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There are risk factors that make some people more likely to have a stroke, and there are underlying causes and pre-existing conditions that could actually trigger a stroke.
Sometimes, the line between a risk factor and a cause is blurred. A risk factor like high blood pressure, for example, turns into a cause. The pressure against an arterial wall causes the blood vessel to break, depriving brain cells from getting their supply of oxygen.
The number one cause of stroke in the U.S., according to the National Stroke Association, is hypertension.
New Definition of Hypertension
Almost half of Americans have hypertension (high blood pressure), and according to the Centers for Disease Control and Prevention, three out of 10 who have high blood pressure don’t control their condition with medications.
Chronic high blood pressure creates more resistance to the flow of blood through the arteries and greatly increases the risk of stroke. It also increases the risk of second stroke among stroke survivors. Widely fluctuating blood pressure may be an even greater danger.
Based on American College of Cardiology guidelines, high blood pressure should be treated with lifestyle changes and in some patients, with medication, at 130/80 rather than 140/90.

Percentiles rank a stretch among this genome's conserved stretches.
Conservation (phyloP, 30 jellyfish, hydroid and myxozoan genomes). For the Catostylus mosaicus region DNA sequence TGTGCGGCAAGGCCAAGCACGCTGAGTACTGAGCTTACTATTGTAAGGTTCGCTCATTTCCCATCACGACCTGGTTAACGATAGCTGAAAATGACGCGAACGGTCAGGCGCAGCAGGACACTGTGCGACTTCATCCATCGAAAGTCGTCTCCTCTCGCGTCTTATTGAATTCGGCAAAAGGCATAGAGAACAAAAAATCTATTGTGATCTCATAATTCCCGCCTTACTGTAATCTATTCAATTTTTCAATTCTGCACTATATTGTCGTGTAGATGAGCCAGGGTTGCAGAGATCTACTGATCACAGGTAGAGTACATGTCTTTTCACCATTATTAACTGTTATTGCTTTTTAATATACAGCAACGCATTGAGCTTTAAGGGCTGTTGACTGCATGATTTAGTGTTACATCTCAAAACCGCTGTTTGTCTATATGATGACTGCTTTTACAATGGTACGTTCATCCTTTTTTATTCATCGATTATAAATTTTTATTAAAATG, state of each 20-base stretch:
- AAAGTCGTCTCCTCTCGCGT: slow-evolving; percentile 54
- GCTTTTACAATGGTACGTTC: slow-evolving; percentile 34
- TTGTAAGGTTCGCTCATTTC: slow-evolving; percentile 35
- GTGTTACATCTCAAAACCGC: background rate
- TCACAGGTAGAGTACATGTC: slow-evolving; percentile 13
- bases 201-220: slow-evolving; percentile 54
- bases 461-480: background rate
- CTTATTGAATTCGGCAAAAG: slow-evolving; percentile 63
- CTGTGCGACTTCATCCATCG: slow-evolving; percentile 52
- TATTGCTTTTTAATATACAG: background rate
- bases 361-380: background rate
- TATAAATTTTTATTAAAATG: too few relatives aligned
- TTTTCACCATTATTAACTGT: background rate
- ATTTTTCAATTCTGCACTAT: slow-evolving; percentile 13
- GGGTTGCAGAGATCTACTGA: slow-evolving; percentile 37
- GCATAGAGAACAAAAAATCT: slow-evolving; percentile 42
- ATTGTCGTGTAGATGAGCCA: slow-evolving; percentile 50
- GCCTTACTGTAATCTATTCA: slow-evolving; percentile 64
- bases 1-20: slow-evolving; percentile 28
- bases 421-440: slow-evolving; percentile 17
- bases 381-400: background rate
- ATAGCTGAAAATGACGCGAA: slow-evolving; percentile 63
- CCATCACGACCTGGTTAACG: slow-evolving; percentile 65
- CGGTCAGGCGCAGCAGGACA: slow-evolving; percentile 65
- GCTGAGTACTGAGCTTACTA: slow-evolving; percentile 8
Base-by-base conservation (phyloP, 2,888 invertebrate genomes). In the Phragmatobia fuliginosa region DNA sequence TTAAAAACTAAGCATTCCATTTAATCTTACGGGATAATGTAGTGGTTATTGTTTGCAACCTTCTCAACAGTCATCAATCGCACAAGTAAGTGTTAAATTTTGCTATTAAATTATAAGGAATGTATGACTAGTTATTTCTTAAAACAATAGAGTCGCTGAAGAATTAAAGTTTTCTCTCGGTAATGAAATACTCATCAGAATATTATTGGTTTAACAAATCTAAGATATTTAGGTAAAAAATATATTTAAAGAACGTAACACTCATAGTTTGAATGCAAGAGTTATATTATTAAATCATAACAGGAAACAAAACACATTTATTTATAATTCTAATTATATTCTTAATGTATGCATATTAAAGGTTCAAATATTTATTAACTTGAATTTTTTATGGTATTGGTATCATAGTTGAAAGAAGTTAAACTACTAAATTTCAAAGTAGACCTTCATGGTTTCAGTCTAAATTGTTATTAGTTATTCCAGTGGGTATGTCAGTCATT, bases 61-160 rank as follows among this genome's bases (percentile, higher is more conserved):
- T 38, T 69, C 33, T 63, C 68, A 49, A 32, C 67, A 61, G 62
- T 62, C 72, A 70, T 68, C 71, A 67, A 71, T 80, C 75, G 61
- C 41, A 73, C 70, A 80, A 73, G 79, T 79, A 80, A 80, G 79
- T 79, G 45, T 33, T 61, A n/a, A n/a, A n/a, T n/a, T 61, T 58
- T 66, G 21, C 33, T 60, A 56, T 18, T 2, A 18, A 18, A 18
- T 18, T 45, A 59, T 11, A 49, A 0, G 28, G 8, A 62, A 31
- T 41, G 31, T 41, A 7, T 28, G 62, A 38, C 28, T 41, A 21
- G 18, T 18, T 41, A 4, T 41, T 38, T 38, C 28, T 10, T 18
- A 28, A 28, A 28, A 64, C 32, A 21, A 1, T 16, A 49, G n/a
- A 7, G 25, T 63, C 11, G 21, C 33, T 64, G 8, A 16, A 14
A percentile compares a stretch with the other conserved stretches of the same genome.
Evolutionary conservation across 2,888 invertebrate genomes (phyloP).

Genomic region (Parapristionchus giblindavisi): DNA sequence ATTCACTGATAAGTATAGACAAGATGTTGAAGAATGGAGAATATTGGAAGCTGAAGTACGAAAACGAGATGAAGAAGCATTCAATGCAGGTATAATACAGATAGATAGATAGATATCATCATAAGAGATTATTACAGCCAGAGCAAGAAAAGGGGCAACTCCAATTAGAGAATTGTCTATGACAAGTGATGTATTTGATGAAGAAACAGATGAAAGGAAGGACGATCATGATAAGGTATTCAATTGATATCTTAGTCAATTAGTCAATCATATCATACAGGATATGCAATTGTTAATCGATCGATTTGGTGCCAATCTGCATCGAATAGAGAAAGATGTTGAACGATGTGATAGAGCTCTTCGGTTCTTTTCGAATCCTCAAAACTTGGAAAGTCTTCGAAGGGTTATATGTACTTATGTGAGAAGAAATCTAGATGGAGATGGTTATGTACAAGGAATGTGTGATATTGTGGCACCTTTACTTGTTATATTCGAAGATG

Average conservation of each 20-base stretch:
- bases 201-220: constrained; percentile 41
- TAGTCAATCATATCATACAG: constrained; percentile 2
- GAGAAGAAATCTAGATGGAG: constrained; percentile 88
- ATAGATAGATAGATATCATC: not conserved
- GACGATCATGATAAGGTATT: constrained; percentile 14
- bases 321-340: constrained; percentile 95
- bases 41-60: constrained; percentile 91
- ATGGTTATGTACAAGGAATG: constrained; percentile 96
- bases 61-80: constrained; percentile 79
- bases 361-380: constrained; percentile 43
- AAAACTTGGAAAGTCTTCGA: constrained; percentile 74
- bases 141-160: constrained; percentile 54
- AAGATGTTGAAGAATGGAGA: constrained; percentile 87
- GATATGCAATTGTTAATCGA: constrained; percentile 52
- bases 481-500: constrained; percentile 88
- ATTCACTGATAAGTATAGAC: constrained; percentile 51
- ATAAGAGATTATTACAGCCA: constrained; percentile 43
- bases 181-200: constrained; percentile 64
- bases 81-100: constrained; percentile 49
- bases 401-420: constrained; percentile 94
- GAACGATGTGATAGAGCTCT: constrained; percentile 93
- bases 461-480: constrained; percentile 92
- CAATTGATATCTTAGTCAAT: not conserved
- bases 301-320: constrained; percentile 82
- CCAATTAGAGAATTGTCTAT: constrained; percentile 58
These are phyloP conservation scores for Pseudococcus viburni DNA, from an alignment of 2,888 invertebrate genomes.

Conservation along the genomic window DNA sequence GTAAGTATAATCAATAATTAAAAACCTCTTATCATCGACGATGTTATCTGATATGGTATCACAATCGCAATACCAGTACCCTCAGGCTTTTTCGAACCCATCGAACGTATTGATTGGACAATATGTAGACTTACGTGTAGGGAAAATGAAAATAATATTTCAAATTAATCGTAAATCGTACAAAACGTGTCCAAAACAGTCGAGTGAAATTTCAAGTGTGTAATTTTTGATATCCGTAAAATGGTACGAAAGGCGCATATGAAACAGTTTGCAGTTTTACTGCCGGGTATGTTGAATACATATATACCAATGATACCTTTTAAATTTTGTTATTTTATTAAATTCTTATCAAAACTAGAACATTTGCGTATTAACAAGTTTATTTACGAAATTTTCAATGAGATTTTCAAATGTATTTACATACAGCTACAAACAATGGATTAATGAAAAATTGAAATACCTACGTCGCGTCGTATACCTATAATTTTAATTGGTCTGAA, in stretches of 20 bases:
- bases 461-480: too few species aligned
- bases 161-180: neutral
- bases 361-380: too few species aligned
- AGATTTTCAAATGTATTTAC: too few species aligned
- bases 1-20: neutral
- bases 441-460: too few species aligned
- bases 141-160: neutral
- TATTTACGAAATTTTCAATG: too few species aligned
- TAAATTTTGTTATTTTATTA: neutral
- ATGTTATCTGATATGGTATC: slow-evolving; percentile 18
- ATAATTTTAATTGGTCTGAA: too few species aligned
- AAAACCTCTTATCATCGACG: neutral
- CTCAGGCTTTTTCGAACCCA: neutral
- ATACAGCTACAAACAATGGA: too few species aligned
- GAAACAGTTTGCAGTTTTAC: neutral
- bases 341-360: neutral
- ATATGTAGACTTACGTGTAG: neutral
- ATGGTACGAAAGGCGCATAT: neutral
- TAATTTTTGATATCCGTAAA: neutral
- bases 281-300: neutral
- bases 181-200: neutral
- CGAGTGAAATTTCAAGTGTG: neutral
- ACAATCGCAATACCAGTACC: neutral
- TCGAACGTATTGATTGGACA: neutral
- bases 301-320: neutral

The guidelines lower the definition of high blood pressure to account for complications that can occur at lower numbers and to allow for earlier intervention. The new definition has resulted in nearly half of the U.S. adult population described as having high blood pressure.
Most people with hypertension have essential, or primary, hypertension, meaning there is no known underlying cause. High blood pressure can progress for years without causing symptoms, yet is easy to identify at a regular checkup.
Hypertension is dangerous because increased pressure and stress on the blood vessels cause arteries to age faster, making them more likely to rupture and cause hemorrhagic stroke or develop fatty plaques, which increases the risk of ischemic stroke. Hypertension appears to increase the risk of “silent strokes” deep in the brain by as much as 60 percent.
Most hypertension-related hemorrhages in the brain are spontaneous and occur most commonly in the small arteries located deep in the brain. A hemorrhage in another part of the brain is likely due to a different cause, although hypertension may play a role.
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